ABDULLAH II, King of Jordan, welcomed world leaders of many religions who had stood with Muslims worldwide in rejecting provocations meant to divide those of different faiths. He condemned all acts vilifying the Prophet Muhammad or falsely using his name — or that of Islam — to justify violence. “There are no sidelines on this issue,” he stressed. Every faith everywhere must be proactive in promoting understanding, he said, adding that the first four words of the United Nations Charter — “To unite our strength” — were not just an old dream, but “a modern urgency”. The United Nations was needed as never before.
He said important tasks ahead in the Middle East involved providing better opportunities, especially for young people, averting regional instability and fulfilling the basic human right to live in freedom, dignity, justice and peace. Jordan, for its part, was guided by mutual respect and moderation in its “Arab Spring” journey to accelerate home-grown reforms and achieve national goals. Since 2011, constitutional amendments and new laws had created a matrix of institutions and principles that supported democratization, he said, adding that Jordan would have a new Parliament next year.
Turning to the tragic situation in Syria, he said the violence must end immediately and a transition must begin now. There was no alternative to a political solution that would end the bloodshed, restore security and preserve both Syria’s territorial integrity and the dignity of its people. Jordan would support the new Special Representative of the Arab League and the United Nations. More than 200,000 Syrians had sought refuge in Jordan since the beginning of the crisis, and while that had put pressure on its economy, the country would continue to shoulder that responsibility, he said, adding that international support was essential.
As for the crisis at the heart of the region, he said Palestinians had been the exception to the United Nations promise of shelter under international law, the dignity of living in freedom and security, and the right to self-determination. No issue stirred more anger than telling an entire people that they did not count when it came to global justice. The “Arab Summer” could not bear its full fruit until the Palestinian-Israeli conflict ended with a just peace and a Palestinian State, living side-by-side with a secure Israel. Illegal settlement-building and unilateral actions threatened a negotiated peace. Jordan was also extremely concerned about threats to Jerusalem and the sanctity of its Muslim and Christian holy sites.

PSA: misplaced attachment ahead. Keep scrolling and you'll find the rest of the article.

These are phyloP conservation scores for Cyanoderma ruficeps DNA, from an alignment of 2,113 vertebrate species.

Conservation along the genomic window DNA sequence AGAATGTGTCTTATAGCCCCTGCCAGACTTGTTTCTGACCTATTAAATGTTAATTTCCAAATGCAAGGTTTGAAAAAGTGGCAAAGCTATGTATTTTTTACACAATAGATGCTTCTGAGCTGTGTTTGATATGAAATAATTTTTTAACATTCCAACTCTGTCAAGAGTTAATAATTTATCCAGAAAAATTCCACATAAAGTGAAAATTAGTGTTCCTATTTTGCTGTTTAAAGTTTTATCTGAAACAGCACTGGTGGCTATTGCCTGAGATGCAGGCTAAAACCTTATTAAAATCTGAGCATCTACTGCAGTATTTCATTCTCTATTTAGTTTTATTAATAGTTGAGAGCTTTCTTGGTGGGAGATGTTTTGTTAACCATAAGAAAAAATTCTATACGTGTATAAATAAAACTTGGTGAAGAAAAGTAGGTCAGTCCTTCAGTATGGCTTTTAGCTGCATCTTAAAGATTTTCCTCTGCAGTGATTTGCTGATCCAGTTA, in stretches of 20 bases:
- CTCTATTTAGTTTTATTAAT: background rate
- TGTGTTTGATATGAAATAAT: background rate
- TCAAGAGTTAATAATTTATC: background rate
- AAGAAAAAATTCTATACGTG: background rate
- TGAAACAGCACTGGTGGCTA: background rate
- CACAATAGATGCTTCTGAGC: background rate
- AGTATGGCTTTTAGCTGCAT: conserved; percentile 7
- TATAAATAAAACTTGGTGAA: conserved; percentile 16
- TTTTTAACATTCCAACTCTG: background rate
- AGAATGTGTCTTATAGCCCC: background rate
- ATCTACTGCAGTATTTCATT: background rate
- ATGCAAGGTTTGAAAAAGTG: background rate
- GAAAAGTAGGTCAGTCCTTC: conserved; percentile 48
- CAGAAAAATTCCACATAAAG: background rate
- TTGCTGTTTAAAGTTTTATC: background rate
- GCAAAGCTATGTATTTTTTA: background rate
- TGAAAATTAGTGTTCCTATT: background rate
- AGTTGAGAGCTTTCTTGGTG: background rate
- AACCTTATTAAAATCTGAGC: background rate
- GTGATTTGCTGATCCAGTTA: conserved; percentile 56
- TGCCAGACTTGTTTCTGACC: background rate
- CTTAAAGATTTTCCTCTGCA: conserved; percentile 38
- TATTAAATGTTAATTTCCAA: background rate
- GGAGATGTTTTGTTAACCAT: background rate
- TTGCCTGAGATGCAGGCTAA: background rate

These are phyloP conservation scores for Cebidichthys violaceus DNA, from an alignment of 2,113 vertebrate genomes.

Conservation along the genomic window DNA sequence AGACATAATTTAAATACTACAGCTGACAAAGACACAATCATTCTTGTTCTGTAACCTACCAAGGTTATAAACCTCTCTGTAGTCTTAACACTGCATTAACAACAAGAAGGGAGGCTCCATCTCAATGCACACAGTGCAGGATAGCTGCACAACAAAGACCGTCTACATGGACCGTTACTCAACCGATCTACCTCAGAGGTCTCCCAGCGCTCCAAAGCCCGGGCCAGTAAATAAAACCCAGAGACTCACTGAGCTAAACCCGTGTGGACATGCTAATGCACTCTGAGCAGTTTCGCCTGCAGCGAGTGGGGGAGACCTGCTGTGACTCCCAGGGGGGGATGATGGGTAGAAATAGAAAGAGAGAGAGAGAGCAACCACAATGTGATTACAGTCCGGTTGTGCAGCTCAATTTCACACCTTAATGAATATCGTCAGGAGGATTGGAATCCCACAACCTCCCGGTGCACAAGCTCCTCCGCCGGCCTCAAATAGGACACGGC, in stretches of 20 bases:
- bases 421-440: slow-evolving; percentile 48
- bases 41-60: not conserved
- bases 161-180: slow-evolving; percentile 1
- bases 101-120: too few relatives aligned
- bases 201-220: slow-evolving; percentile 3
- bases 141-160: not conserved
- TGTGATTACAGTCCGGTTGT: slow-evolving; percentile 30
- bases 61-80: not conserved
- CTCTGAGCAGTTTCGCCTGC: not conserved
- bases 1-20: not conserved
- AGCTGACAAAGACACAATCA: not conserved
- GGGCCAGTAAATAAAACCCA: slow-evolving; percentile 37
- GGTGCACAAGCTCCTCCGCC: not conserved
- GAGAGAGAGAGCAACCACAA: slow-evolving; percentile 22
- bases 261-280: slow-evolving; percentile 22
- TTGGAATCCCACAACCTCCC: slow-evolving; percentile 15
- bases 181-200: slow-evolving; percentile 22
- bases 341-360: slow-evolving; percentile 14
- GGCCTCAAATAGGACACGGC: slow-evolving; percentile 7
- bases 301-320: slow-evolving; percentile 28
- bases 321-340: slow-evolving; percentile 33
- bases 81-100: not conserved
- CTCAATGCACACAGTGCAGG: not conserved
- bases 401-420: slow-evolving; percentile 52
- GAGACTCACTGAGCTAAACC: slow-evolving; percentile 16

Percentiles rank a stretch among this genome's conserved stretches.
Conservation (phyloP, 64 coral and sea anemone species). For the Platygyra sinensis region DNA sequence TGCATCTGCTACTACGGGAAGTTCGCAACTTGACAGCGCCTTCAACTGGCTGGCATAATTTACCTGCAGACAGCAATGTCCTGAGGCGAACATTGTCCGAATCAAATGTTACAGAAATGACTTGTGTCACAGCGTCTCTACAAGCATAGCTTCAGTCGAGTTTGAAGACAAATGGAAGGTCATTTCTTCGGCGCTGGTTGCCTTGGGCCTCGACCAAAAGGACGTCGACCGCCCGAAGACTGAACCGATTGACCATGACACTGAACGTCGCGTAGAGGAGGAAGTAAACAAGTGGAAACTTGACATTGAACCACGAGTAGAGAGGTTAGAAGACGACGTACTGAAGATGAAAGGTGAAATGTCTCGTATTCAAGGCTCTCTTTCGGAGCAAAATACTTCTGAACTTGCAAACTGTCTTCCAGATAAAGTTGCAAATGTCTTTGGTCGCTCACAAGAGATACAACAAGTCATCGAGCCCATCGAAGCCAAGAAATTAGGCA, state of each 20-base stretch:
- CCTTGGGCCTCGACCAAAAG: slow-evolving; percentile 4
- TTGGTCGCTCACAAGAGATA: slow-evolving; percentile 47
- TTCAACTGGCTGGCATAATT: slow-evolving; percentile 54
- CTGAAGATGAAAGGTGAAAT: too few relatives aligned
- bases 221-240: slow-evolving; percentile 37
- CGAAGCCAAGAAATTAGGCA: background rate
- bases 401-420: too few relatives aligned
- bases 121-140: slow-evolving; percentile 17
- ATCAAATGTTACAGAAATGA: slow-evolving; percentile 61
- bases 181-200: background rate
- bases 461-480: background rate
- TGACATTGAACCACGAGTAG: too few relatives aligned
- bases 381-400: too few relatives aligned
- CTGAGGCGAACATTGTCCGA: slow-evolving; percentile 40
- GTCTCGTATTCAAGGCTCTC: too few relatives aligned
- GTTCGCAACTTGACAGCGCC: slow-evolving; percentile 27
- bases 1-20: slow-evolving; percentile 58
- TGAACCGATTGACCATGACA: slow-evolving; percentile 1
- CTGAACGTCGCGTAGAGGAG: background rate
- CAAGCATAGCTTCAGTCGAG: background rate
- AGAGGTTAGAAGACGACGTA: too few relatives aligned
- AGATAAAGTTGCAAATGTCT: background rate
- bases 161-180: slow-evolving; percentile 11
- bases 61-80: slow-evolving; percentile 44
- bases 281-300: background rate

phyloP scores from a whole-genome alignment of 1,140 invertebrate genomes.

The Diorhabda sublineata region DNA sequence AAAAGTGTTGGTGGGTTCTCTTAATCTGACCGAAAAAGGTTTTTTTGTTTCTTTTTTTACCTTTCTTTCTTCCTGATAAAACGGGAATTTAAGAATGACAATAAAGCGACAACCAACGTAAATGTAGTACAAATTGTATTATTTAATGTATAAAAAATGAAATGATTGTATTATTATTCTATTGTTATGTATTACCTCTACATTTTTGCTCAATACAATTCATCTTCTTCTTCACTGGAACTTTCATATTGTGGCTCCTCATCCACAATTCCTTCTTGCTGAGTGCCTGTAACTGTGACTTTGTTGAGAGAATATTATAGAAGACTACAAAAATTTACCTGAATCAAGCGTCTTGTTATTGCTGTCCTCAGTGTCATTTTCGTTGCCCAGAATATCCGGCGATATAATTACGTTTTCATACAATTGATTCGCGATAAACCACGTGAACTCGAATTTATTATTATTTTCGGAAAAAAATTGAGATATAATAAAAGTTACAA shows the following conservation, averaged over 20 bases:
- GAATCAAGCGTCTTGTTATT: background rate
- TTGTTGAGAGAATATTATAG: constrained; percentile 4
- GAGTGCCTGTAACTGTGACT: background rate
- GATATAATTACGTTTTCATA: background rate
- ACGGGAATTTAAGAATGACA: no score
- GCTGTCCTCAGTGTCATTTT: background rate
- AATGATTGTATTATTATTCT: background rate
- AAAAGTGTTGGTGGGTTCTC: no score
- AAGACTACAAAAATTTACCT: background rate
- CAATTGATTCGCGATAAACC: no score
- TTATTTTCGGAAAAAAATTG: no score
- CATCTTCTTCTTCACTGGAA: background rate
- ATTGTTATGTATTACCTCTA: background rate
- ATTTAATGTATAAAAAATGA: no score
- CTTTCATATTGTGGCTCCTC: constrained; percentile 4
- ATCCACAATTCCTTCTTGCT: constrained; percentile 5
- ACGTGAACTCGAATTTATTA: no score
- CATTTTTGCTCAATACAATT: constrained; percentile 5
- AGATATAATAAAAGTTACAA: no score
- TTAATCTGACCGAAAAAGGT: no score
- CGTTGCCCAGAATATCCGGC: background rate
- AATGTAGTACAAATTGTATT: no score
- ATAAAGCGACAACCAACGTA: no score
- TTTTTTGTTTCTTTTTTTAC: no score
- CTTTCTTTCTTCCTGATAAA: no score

With Al-Aqsa Mosque and Compound under Hashemite custodianship and protected by international law as occupied territory, he warned, any invasion or division of Al-Masjid Al-Aqsa would be viewed not only as a breach of Israel’s obligations, but as a profound religious transgression. A clear message must be sent that such actions would not be tolerated. The world could not afford continuing hostility. There was a potential opportunity after elections in the United States to achieve a solution that would see two States at peace — Palestine and Israel — secure and free to look forward on the basis of a just, comprehensive and final settlement. “The Arab world is seeking peace, real peace”, involving diplomatic and economic relations, and a new normality wherein people would be safe in their homes. That prospect had been on offer since 2002 under the Arab Peace Initiative, through which 57 Arab and Muslim countries had reached out to Israel, he noted, emphasizing that it was time for Israel to turn around and make peace with the Palestinians. Almost three generations after the creation of the United Nations, it was not enough simply to make the right choices. “We must also pursue effective action.”